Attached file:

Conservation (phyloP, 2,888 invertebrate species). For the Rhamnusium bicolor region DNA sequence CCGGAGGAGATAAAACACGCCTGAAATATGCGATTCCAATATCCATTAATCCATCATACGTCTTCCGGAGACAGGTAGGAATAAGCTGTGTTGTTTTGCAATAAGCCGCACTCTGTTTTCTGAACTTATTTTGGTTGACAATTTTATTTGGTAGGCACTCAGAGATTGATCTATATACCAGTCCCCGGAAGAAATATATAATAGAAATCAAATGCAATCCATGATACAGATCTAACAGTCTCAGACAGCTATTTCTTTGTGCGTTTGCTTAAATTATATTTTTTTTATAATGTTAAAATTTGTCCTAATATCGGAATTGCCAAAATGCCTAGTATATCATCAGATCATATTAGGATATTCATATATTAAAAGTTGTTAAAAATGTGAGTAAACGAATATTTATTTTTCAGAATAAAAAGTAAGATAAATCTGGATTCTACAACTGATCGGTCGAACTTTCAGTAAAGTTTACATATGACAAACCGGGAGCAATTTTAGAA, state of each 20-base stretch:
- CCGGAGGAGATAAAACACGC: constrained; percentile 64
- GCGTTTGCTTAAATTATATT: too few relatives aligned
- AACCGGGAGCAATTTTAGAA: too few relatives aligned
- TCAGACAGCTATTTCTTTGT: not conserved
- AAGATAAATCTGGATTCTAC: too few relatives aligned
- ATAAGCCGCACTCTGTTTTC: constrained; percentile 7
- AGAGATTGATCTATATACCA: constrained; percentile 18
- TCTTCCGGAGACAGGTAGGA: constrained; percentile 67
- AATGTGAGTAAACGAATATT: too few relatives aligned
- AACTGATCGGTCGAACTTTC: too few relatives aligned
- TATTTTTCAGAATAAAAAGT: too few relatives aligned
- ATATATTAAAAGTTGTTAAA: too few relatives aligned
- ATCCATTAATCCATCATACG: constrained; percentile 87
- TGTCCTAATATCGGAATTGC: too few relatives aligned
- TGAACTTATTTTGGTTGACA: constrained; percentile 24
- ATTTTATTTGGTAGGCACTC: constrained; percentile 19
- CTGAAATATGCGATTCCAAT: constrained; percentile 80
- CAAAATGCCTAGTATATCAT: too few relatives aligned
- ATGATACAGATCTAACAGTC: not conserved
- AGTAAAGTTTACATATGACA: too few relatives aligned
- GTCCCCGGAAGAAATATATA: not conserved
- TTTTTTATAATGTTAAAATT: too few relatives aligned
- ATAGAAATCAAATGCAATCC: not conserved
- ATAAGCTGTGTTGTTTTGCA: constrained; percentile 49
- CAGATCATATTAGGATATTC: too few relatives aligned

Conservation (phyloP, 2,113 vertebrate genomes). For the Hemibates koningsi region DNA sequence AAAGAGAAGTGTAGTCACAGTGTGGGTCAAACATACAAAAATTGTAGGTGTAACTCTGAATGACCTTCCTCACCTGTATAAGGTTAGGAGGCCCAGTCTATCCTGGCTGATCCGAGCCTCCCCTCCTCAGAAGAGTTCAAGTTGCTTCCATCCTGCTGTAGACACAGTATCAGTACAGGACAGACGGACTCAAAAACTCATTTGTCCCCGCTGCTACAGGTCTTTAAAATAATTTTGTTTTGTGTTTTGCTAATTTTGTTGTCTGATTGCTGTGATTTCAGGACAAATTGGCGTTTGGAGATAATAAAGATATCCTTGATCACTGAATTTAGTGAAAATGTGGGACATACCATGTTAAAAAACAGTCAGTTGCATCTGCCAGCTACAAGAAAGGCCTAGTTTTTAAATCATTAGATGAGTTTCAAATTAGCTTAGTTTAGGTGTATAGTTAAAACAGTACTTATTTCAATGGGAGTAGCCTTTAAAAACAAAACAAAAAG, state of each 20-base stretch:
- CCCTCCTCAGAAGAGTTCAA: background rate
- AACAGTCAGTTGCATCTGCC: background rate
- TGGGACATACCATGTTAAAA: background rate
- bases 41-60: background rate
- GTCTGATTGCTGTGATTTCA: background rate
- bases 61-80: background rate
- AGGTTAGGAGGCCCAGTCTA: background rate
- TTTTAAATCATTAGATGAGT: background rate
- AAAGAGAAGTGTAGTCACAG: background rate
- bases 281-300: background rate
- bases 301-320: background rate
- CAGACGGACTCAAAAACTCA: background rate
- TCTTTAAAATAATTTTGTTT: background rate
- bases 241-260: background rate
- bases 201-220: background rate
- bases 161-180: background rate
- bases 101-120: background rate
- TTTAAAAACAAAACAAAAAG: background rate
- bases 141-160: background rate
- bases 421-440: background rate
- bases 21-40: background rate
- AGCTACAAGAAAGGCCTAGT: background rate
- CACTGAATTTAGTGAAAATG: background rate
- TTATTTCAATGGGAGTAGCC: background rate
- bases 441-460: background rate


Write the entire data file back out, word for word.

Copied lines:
Conservation (phyloP, 2,888 invertebrate species). For the Rhamnusium bicolor region DNA sequence CCGGAGGAGATAAAACACGCCTGAAATATGCGATTCCAATATCCATTAATCCATCATACGTCTTCCGGAGACAGGTAGGAATAAGCTGTGTTGTTTTGCAATAAGCCGCACTCTGTTTTCTGAACTTATTTTGGTTGACAATTTTATTTGGTAGGCACTCAGAGATTGATCTATATACCAGTCCCCGGAAGAAATATATAATAGAAATCAAATGCAATCCATGATACAGATCTAACAGTCTCAGACAGCTATTTCTTTGTGCGTTTGCTTAAATTATATTTTTTTTATAATGTTAAAATTTGTCCTAATATCGGAATTGCCAAAATGCCTAGTATATCATCAGATCATATTAGGATATTCATATATTAAAAGTTGTTAAAAATGTGAGTAAACGAATATTTATTTTTCAGAATAAAAAGTAAGATAAATCTGGATTCTACAACTGATCGGTCGAACTTTCAGTAAAGTTTACATATGACAAACCGGGAGCAATTTTAGAA, state of each 20-base stretch:
- CCGGAGGAGATAAAACACGC: constrained; percentile 64
- GCGTTTGCTTAAATTATATT: too few relatives aligned
- AACCGGGAGCAATTTTAGAA: too few relatives aligned
- TCAGACAGCTATTTCTTTGT: not conserved
- AAGATAAATCTGGATTCTAC: too few relatives aligned
- ATAAGCCGCACTCTGTTTTC: constrained; percentile 7
- AGAGATTGATCTATATACCA: constrained; percentile 18
- TCTTCCGGAGACAGGTAGGA: constrained; percentile 67
- AATGTGAGTAAACGAATATT: too few relatives aligned
- AACTGATCGGTCGAACTTTC: too few relatives aligned
- TATTTTTCAGAATAAAAAGT: too few relatives aligned
- ATATATTAAAAGTTGTTAAA: too few relatives aligned
- ATCCATTAATCCATCATACG: constrained; percentile 87
- TGTCCTAATATCGGAATTGC: too few relatives aligned
- TGAACTTATTTTGGTTGACA: constrained; percentile 24
- ATTTTATTTGGTAGGCACTC: constrained; percentile 19
- CTGAAATATGCGATTCCAAT: constrained; percentile 80
- CAAAATGCCTAGTATATCAT: too few relatives aligned
- ATGATACAGATCTAACAGTC: not conserved
- AGTAAAGTTTACATATGACA: too few relatives aligned
- GTCCCCGGAAGAAATATATA: not conserved
- TTTTTTATAATGTTAAAATT: too few relatives aligned
- ATAGAAATCAAATGCAATCC: not conserved
- ATAAGCTGTGTTGTTTTGCA: constrained; percentile 49
- CAGATCATATTAGGATATTC: too few relatives aligned

Conservation (phyloP, 2,113 vertebrate genomes). For the Hemibates koningsi region DNA sequence AAAGAGAAGTGTAGTCACAGTGTGGGTCAAACATACAAAAATTGTAGGTGTAACTCTGAATGACCTTCCTCACCTGTATAAGGTTAGGAGGCCCAGTCTATCCTGGCTGATCCGAGCCTCCCCTCCTCAGAAGAGTTCAAGTTGCTTCCATCCTGCTGTAGACACAGTATCAGTACAGGACAGACGGACTCAAAAACTCATTTGTCCCCGCTGCTACAGGTCTTTAAAATAATTTTGTTTTGTGTTTTGCTAATTTTGTTGTCTGATTGCTGTGATTTCAGGACAAATTGGCGTTTGGAGATAATAAAGATATCCTTGATCACTGAATTTAGTGAAAATGTGGGACATACCATGTTAAAAAACAGTCAGTTGCATCTGCCAGCTACAAGAAAGGCCTAGTTTTTAAATCATTAGATGAGTTTCAAATTAGCTTAGTTTAGGTGTATAGTTAAAACAGTACTTATTTCAATGGGAGTAGCCTTTAAAAACAAAACAAAAAG, state of each 20-base stretch:
- CCCTCCTCAGAAGAGTTCAA: background rate
- AACAGTCAGTTGCATCTGCC: background rate
- TGGGACATACCATGTTAAAA: background rate
- bases 41-60: background rate
- GTCTGATTGCTGTGATTTCA: background rate
- bases 61-80: background rate
- AGGTTAGGAGGCCCAGTCTA: background rate
- TTTTAAATCATTAGATGAGT: background rate
- AAAGAGAAGTGTAGTCACAG: background rate
- bases 281-300: background rate
- bases 301-320: background rate
- CAGACGGACTCAAAAACTCA: background rate
- TCTTTAAAATAATTTTGTTT: background rate
- bases 241-260: background rate
- bases 201-220: background rate
- bases 161-180: background rate
- bases 101-120: background rate
- TTTAAAAACAAAACAAAAAG: background rate
- bases 141-160: background rate
- bases 421-440: background rate
- bases 21-40: background rate
- AGCTACAAGAAAGGCCTAGT: background rate
- CACTGAATTTAGTGAAAATG: background rate
- TTATTTCAATGGGAGTAGCC: background rate
- bases 441-460: background rate